What they have now is a good start and should get them out of the basement this year. The Orioles will oblige them by fielding one of the worst teams in baseball, but they’ve also built a foundation. I like Jorge Cantu. His OBP isn’t great, but I think he’s a gutsy ballplayer who leaves it all out on the field. His power numbers are good and given some protection in the lineup he could turn out to be a solid regular for years to come. Sean Burroughs has always had the talent. He’s not a power hitter, but he can play ball. On a good team, he hits at the bottom of the order, but he’d do you proud down there. On this team he’ll be forced to hit higher up in the lineup than he should and that will hurt him. I expect big things from Rocco Baldelli this season. He never stood out as a Hall of Famer in the making, as Lou Piniella wanted us to believe, but he has a lot of tools and could evolve into a solid middle of the lineup guy, in addition to playing a good center field.

The pitching is the key. Scott Kazmir has a lot on his shoulders this season. He needs to turn into a legit #1 starter and show Tampa fans that there’s hope for the future. If he had a plus year, the Rays will go out and get a couple of real major leaguers to pitch with him. As it is now, Seth McClung will open the season as the #2, followed by Mark Hendrickson and Casey Fossum. Ouch. Kazmir needs to go out and post a win every 5th day to keep the momentum going. It’s a lot to ask of the young man. Is he ready?

Ugh. I actually called Cantu a “gutsy player who leaves it all out on the field”. Who do I think I am, Joe Morgan? Forget that crap. His OBP is bad, his power has gone south, and he’s been bad. I think Johnny Gomes stole it from him actually. I think Cantu will get his power back, but he needs to hit 6th on this team to avoid his crappy OBP destroying the team’s chances to drive in runs. I still like him though.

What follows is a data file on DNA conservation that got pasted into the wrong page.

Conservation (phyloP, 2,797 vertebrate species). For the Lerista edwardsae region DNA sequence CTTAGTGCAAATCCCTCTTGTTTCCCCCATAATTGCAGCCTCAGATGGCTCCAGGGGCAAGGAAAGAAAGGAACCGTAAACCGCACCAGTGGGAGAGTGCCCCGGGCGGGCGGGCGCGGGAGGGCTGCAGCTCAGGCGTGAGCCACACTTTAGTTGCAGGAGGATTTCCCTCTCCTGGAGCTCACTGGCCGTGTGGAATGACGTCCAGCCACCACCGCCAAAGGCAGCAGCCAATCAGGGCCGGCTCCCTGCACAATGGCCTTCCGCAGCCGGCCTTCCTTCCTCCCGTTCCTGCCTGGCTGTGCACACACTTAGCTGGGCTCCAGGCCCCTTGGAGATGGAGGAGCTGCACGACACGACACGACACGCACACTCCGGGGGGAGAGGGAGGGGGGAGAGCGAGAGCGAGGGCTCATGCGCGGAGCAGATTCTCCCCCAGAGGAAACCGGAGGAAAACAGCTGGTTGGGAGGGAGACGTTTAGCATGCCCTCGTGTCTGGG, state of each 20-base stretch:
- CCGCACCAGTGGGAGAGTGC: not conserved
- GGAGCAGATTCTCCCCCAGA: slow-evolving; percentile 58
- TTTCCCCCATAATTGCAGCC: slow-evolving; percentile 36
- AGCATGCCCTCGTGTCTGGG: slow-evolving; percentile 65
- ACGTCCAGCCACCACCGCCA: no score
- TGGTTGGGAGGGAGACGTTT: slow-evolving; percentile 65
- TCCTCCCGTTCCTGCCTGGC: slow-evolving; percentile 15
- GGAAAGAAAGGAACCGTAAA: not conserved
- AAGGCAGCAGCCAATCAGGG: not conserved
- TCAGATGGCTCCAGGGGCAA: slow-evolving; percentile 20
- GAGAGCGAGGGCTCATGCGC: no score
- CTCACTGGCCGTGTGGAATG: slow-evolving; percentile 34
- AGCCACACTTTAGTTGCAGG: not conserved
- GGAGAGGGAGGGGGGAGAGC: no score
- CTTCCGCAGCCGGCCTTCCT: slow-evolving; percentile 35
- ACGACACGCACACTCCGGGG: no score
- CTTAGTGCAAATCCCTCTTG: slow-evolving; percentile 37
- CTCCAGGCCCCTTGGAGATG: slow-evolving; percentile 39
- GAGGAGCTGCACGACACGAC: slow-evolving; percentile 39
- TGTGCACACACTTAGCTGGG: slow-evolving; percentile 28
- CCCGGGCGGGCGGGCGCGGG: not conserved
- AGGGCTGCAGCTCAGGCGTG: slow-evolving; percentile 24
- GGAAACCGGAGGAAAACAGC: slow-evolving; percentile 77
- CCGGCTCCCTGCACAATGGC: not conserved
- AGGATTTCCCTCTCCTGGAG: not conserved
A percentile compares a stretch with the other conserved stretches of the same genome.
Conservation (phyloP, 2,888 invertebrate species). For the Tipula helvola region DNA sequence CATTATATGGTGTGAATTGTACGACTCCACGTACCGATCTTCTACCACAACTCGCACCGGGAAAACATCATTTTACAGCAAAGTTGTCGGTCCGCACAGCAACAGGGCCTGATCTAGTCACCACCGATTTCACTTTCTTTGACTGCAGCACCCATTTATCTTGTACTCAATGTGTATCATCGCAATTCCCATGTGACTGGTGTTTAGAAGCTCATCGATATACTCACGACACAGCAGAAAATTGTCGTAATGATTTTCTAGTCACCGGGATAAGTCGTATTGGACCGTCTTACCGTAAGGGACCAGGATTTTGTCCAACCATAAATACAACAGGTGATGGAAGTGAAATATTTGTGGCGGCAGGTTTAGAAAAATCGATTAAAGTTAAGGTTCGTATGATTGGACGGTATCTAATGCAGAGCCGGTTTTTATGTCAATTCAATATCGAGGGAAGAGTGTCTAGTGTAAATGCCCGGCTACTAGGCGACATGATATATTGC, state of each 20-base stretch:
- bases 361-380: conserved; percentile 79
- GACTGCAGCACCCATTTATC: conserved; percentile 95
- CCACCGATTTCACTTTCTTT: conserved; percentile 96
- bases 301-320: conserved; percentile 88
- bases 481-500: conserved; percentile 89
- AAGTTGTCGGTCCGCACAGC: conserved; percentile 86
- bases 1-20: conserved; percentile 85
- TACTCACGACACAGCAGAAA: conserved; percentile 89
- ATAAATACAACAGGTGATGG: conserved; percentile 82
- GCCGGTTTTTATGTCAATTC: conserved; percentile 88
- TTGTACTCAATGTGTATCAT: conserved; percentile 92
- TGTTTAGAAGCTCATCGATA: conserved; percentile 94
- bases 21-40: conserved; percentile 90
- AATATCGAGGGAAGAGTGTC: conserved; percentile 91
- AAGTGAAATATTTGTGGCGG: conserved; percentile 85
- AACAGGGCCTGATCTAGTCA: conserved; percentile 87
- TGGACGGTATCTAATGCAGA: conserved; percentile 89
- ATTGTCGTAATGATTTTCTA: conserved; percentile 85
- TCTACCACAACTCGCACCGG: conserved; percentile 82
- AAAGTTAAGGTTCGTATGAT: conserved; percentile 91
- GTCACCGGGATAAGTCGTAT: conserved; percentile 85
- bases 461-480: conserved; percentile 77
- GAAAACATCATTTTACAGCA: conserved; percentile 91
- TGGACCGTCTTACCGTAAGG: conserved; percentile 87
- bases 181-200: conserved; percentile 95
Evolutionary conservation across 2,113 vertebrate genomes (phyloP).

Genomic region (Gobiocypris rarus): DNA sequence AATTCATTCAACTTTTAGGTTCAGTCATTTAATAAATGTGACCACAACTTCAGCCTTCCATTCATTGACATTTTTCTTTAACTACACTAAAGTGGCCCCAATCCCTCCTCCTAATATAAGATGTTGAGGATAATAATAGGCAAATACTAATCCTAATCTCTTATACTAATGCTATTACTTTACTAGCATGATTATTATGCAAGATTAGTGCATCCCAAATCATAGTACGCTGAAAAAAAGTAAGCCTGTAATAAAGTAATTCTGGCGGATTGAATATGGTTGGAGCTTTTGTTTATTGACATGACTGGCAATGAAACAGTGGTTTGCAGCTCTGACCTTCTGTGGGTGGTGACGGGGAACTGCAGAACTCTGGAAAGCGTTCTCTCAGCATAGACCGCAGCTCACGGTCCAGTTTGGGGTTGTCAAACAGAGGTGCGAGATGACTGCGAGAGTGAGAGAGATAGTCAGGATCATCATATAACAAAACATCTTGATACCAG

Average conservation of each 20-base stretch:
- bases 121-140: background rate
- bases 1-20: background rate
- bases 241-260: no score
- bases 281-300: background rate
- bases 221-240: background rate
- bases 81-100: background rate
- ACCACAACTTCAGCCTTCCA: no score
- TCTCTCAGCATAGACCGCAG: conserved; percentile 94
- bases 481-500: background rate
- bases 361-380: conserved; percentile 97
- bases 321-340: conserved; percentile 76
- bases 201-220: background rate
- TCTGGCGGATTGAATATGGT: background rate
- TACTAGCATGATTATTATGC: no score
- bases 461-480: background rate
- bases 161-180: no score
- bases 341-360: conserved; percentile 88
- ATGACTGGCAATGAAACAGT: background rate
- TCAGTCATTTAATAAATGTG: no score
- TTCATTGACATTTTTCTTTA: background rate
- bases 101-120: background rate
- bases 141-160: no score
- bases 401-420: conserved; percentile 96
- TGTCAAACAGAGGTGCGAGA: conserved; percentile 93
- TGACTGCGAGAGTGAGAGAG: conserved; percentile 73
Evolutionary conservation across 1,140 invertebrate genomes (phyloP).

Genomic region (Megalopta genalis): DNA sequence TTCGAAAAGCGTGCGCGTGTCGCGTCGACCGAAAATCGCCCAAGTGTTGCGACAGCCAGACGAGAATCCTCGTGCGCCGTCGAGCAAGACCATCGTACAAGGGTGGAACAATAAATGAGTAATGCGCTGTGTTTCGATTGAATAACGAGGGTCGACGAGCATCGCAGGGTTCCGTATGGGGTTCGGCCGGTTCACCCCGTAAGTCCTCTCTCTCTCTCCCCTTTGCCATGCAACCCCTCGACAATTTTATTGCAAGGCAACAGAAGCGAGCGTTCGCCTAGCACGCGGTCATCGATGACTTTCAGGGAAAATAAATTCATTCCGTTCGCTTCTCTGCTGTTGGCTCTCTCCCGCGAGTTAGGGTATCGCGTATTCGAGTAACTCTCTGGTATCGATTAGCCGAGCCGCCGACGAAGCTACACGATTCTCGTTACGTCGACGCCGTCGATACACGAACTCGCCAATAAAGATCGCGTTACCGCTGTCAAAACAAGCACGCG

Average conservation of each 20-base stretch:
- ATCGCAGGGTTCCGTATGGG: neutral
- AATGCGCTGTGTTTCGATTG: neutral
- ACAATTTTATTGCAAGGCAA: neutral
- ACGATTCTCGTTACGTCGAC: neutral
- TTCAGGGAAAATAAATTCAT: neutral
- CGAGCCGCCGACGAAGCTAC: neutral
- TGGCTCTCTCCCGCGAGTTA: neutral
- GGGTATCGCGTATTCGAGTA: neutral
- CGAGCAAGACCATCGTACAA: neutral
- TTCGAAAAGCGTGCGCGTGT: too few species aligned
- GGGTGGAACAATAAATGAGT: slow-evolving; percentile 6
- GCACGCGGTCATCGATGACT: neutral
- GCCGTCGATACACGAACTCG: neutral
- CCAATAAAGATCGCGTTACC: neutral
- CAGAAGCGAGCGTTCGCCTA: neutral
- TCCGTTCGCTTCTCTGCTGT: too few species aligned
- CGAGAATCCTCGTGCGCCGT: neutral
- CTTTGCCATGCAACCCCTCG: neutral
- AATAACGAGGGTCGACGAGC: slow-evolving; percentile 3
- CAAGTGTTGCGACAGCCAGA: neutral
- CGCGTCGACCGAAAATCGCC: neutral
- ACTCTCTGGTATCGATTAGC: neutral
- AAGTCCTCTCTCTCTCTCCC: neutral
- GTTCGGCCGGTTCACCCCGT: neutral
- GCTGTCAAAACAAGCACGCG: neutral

Sean Burroughs?!! I REALLY must have been drinking the Devil Rays Kool-Aid to talk about him. He’s not even a player on the team these days. He produced a typically crappy .190 average for the limited time he was in the lineup, and for all I know he’s a monk on some mountain somewhere. I also take back the line that I said, “Sean Burroughs has always had the talent. He’s not a power hitter, but he can play ball. On a good team, he hits at the bottom of the order, but he’d do you proud down there.” He sucks. He shouldn’t be on any team, anywhere.

Baldelli has come back and played very well. He doesn’t hit for power yet, and really never did in the minors, but he’s a legit talent that should be in centerfield and hitting at the top of the lineup.

MVP Player: Jorge Cantu – His attitude can keep a losing ballclub motivated to the end.
MVP Pitcher: Scott Kazmir – The team is on his young shoulders

Bat to Watch: Delmon Young – What does he bring to the table for this franchise?